Stay Connected!

…but Alabama was PERFECT
Picture If you watched Ohio State play Alabama in football, you might have caught the following mental mistake...

Picture If you watched Ohio State play Alabama in football, you might have caught the following mental mistake...

It was the first half and things were turning in a negative direction for the Buckeyes.  The score was 21-6 and it was looking grim, when the announcers started talking about OSU coach Urban Meyer's response to studying Alabama on film.  The sportscaster asked Meyer if he had found the weaknesses on Alabama's team to exploit, and Meyer said, "They have no weaknesses."

Now let’s understand for a minute what was happening here.  Urban Meyer, coach of the OSU Buckeyes, didn’t really believe Alabama had no weaknesses.  He was just being polite for the press – while keeping his true findings to himself.

The sportscasters, however, missed it.  They used that conversation to make their point, at that particular junction in the game, for a reason:  To let YOU know that even the opposing coach thinks Alabama is perfect – therefore, unbeatable – hence you should feel that way as well.

Only problem was, Urban Meyer didn’t really mean it. 

He was only being polite.

And now you know the rest of the story….

This is an important lesson for you to remember.  There are times when people close to you will do everything in their power to let you know that your upcoming opponent is PERFECT.   And unbeatable.

Just like Alabama.

I hope, when that happens, you remember how Ohio State handled “perfect" and “unbeatable".

Nobody is perfect and nobody is unbeatable.

Ever.

One key part of my Stay Healthy Guide
One of my most dedicated wrestlers, Cole, helped us get in the Christmas spirit this past week.  Thanks, Cole!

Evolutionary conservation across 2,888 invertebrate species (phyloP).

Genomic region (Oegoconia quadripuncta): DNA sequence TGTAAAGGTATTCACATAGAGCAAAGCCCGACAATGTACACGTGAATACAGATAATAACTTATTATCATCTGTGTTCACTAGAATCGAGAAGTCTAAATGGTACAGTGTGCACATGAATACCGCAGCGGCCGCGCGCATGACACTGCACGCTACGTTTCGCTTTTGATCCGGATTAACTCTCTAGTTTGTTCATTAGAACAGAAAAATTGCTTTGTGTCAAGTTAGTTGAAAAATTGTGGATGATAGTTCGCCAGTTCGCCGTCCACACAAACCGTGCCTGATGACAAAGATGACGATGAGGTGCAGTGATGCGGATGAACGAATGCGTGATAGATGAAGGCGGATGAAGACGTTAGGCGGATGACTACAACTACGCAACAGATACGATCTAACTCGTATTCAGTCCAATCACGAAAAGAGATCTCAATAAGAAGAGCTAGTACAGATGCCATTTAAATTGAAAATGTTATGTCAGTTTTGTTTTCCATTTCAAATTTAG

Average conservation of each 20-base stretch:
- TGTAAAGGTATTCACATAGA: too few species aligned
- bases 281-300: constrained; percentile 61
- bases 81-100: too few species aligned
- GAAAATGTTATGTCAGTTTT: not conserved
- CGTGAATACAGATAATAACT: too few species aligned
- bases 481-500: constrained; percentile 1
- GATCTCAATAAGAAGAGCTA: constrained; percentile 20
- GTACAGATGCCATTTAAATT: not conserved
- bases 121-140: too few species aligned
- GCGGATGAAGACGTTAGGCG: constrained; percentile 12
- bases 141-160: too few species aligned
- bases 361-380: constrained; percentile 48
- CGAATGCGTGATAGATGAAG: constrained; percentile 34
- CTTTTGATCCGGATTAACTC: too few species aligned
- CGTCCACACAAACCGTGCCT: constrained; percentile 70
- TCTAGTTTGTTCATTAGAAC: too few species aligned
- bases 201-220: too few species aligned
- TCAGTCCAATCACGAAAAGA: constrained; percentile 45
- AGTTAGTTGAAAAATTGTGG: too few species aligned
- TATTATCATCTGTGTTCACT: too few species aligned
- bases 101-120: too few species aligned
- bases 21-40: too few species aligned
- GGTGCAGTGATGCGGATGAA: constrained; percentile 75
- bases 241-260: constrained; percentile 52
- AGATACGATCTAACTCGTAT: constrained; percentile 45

One of my most dedicated wrestlers, Cole, helped us get in the Christmas spirit this past week. Thanks, Cole!

With the holidays here, and big Holiday Tournaments around the corner, I wanted to remind wrestlers to Stay Healthy.  I've mentioned this Stay Healthy Guide that I am working on, but I'm afraid it won't be done for a while yet.  Holiday time is Family time here at the Simpson household, as it is for most, so some of these things will have to wait because I'm just running out of time.

However, there are some key health-related things you can do now to stay healthy during this seasonal season.

Today, let's discuss Diet and Weight Management.  Every athlete's favorite subject!  Here are a few guidelines:

  • Avoid skipping meals
  • Eat Healthy
  • Dehydration should be the very last resort thing you do
  • Know your body and take a scientific approach to the scale

Now in detail…

Avoid Skipping Meals

When you skip meals, your body adjusts accordingly by slowing down its metabolism (making it harder to cut weight) and burning muscle for energy. This is why many wrestlers get weaker as the season progresses, by the way.

Eat Healthy

You are what you eat, as they say, and if you put junk into your body, you very well might wrestle like junk! The food you eat is energy for your body. Would you gas your car with the wrong kind of fuel? If you put dirt in the gas tank your car won't go. Wh would your body be any different?

Dehydration should be the last resort

Your body is made up of about 60-65% water. Dehydration does all kinds of negative things to the body, including organ damage. Without water your body starts to shut down. If you dehydrate to make weight, at least limit it to the last possible minute. Do not get pulled into the habit of dehydration all week long – and limit it even on the last day.

A Scientific approach to the scale.

Here's something I did when I was a kid, trying to monitor my weight…

First, I would weight myself on the school scales. Then I'd go home and weight myself on my home scales. That way I'd have a baseline to compare to. Keep in mind, you have to be wearing exactly the same amount of clothes – whether that is some, or none at all – so your baseline is accurate. You also have to avoid eating or drinking anything between these weigh-ins. And, it goes without saying – the weigh-ins have to be close together in time.